Edward Vaizey (Parliamentary Under Secretary of State (Culture, Communications and Creative Industries), Business, Innovation and Skills; Wantage, Conservative)
May I say how grateful I am to my hon. Friend Claire Perry for raising this important subject and giving the House the opportunity to debate it? She put her case incredibly forcefully. We are used to saying that we are middle-aged when policemen start to look younger. Perhaps we can add a new phrase to the lexicon: when we start saying Mary Whitehouse was right, we might be approaching middle age. My hon. Friend's points were very well made, and chime very much with my thinking.
The subject of this debate has been misleadingly referred to as the regulation of access to pornography on the internet; what we are really talking about is ensuring that we can protect not only children from accessing unsuitable adult material, but adults from the extreme versions of pornography-to which, I am glad to say, my hon. Friend only alluded. As she said in her opening remarks, the internet is fast becoming the dominant medium not just in this country but all over the world. Moreover, as she noted at the end of her speech, when it converges with television it will become all pervasive. The struggle to deal with what one might loosely call internet regulation is something that we are having to come to grips with very rapidly as the internet advances so speedily.
I found out to my cost only last week, after making a speech on net neutrality, that anyone who ventures into the vexed subject of internet regulation, in the broadest sense, can set a number of hares running. There are many people who believe that the internet should not be regulated at all. This Government's position is that the internet should be lightly regulated, so that we benefit from many of the advances that have come about from a lightly regulated internet. Although we are focusing in this debate on the internet's negative aspects, it is important to remember that a lightly regulated internet has brought transformative companies to the web. As we learned from a piece of research published a couple of weeks ago, in just 15 to 20 years, internet commerce has come to represent something in the order of 9% to 10% of our economy.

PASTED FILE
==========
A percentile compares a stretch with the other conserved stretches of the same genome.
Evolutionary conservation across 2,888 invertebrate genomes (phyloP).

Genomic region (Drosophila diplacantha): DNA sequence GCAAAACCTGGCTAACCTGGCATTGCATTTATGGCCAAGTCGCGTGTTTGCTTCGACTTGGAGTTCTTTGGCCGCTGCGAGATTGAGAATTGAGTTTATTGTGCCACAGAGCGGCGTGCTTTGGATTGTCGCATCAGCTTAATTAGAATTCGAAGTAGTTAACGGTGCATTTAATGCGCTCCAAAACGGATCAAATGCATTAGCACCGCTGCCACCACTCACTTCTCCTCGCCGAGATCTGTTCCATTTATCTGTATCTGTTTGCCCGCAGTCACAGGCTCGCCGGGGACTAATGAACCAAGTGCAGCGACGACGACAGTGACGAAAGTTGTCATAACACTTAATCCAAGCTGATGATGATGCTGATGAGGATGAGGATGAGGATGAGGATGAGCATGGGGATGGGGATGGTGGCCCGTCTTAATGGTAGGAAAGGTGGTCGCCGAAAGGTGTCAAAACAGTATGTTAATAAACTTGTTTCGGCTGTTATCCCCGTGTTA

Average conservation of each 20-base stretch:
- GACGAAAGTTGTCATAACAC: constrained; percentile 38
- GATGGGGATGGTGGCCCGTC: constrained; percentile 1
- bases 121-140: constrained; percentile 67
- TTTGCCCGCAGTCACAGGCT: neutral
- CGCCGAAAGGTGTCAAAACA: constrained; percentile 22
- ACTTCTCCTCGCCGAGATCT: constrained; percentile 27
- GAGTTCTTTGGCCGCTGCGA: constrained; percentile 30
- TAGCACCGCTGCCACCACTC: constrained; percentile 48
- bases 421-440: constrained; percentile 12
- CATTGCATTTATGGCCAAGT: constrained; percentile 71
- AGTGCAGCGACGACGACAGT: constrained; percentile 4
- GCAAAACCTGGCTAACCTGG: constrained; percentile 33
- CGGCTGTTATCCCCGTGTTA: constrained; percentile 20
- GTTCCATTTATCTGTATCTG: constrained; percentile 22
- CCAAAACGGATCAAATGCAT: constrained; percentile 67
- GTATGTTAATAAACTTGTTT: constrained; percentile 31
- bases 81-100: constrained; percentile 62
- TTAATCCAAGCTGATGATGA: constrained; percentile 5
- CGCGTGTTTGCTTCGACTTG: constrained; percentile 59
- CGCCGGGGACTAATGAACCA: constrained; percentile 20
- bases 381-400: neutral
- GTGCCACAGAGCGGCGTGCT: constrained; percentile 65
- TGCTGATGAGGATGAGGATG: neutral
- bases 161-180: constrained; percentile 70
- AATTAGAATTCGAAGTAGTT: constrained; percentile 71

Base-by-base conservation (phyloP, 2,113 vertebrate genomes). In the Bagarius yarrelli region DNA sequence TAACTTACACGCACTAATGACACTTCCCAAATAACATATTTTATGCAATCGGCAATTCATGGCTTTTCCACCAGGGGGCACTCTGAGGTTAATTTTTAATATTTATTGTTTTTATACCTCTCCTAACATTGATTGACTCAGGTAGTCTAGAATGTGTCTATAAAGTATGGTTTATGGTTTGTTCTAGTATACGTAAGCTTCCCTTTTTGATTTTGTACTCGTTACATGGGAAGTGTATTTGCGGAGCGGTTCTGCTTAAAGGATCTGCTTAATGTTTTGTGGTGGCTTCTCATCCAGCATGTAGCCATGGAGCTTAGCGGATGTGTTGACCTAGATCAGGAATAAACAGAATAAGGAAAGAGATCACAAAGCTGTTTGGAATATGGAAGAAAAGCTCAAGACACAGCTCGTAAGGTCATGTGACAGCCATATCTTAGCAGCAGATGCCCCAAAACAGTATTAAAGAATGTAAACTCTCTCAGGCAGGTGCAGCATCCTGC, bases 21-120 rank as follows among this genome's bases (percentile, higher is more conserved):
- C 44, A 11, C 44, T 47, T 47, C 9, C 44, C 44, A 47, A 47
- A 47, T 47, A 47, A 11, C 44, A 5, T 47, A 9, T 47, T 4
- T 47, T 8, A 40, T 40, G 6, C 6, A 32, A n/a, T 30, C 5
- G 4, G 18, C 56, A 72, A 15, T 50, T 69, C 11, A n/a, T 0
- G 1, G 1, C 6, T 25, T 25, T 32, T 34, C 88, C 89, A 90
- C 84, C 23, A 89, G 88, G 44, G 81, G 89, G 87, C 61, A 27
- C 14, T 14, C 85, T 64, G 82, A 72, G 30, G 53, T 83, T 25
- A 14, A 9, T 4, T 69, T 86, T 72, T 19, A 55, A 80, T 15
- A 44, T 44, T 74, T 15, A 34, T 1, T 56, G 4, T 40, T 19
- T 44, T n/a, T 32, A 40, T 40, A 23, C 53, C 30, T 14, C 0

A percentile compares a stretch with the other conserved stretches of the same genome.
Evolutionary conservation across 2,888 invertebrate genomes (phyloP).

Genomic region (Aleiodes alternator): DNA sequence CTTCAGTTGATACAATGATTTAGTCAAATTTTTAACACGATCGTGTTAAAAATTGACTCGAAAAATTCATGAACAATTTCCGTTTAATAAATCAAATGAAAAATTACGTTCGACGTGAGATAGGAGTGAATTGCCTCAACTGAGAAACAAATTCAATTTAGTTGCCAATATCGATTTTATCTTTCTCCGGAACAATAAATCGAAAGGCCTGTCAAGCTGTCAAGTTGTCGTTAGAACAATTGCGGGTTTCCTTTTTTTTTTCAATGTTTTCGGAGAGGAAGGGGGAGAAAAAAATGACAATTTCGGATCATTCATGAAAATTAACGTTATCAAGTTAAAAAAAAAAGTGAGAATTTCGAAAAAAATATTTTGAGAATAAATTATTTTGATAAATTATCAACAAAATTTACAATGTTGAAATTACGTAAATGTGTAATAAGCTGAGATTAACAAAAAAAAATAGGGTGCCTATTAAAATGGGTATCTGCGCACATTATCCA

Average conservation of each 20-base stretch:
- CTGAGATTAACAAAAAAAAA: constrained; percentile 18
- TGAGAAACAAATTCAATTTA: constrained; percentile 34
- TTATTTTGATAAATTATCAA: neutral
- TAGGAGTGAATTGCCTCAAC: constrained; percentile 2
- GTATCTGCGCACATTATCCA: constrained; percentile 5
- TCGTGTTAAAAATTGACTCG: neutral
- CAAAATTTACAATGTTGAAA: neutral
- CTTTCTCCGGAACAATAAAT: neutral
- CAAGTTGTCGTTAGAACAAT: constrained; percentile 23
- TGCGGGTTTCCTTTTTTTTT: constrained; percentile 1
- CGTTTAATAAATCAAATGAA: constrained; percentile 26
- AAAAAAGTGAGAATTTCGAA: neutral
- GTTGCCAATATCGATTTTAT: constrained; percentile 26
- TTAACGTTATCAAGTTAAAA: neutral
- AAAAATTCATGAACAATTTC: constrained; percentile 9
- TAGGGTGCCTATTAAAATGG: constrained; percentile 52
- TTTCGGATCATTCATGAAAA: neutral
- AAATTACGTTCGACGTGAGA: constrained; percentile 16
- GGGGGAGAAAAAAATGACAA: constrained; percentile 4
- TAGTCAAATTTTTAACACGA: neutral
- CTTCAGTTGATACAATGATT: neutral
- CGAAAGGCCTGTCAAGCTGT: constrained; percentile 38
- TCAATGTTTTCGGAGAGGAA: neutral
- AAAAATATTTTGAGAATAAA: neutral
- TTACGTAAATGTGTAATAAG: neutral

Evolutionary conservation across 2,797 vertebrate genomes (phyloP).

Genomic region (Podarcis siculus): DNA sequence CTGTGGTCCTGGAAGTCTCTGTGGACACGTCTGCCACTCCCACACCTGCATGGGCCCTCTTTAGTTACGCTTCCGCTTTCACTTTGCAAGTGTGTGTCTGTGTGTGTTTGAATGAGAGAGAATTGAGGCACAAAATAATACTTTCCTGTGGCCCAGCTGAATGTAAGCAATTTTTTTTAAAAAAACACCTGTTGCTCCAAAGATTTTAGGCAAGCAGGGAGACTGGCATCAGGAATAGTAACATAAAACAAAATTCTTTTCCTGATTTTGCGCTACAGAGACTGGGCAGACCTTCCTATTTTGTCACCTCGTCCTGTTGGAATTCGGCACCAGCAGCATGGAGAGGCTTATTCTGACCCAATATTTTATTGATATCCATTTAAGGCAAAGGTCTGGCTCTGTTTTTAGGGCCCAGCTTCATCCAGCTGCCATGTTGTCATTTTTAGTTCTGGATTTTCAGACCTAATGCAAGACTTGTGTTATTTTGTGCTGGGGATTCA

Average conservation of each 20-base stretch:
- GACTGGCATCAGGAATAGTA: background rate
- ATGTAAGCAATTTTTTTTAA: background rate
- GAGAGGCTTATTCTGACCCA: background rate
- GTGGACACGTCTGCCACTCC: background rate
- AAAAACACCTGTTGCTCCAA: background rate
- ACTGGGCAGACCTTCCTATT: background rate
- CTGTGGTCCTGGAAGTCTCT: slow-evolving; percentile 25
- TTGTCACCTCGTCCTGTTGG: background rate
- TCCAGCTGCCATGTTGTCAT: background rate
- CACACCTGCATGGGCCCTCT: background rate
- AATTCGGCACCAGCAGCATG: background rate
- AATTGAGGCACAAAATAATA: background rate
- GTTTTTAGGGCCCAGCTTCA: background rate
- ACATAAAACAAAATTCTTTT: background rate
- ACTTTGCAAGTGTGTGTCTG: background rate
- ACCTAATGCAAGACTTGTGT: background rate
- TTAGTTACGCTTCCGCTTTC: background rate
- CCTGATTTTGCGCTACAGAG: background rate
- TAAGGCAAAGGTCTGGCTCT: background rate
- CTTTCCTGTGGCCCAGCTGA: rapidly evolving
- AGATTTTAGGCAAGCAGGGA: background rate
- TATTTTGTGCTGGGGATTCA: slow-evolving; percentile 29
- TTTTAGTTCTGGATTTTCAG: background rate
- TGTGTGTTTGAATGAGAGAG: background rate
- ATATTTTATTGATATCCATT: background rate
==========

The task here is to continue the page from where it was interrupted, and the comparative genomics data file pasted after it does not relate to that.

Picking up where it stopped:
This remains a very serious subject, which deserves very serious consideration. As with any area of life, it is vital that children and the vulnerable be protected. Where there is harm and safeguards are not heeded, we need effective sanctions to prosecute illegal acts.
Before addressing my hon. Friend's specific points, it might be helpful to set out the issue in the broader context of the Government's approach to the regulation of adult material in general. It is important to remember that we regulate adult material, regardless of the medium through which it is transmitted or published. The Government's policy is that controls on published material, including material published online, should strike a balance between freedom of expression and protection of the public. It should also be proportionate to the potential harm caused.
Clearly, there is material that should not be published at all. This is covered by the criminal law. All material published or broadcast in the UK is subject to the Obscene Publications Act 1959, under which it is a criminal offence to publish any article or image considered to be obscene. The Act also applies to the distribution of material on the internet or by mobile phone. It is important to note the general principle that an action that is illegal if committed offline is also illegal if committed online. Just because it is on the web, that does not make it all right. This applies both to the distribution of illegal material and to harmful behaviour.